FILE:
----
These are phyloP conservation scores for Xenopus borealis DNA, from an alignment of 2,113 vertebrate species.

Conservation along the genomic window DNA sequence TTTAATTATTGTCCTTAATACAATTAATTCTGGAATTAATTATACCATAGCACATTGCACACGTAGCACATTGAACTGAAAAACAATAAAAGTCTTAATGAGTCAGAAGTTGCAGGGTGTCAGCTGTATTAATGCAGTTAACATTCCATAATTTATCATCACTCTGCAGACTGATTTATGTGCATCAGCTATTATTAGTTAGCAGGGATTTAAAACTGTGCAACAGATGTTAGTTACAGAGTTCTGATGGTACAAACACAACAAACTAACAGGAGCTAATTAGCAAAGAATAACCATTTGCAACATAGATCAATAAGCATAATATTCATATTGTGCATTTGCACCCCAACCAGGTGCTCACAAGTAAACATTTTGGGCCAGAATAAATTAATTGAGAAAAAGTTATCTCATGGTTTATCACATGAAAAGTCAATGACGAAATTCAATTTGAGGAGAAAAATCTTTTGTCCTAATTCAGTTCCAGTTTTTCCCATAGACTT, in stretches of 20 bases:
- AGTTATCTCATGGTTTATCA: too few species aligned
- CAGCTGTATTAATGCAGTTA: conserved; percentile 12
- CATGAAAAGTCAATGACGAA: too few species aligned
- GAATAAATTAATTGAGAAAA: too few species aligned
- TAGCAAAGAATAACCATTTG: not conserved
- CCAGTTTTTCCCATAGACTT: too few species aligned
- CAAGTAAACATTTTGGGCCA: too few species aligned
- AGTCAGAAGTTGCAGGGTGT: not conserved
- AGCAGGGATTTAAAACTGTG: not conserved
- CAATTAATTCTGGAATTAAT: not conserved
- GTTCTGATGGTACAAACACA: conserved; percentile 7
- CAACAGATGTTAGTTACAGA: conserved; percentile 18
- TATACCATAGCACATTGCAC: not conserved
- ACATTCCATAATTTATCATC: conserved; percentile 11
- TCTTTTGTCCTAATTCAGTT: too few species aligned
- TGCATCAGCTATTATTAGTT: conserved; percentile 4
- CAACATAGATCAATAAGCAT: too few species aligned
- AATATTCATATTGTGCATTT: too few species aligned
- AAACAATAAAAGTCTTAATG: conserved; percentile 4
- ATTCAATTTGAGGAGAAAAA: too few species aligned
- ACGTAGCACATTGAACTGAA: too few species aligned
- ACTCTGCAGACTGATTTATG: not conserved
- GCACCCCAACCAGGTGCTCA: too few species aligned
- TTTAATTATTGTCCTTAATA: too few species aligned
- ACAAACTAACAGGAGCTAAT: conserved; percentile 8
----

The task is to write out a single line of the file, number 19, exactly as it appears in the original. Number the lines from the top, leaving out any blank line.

- CAACATAGATCAATAAGCAT: too few species aligned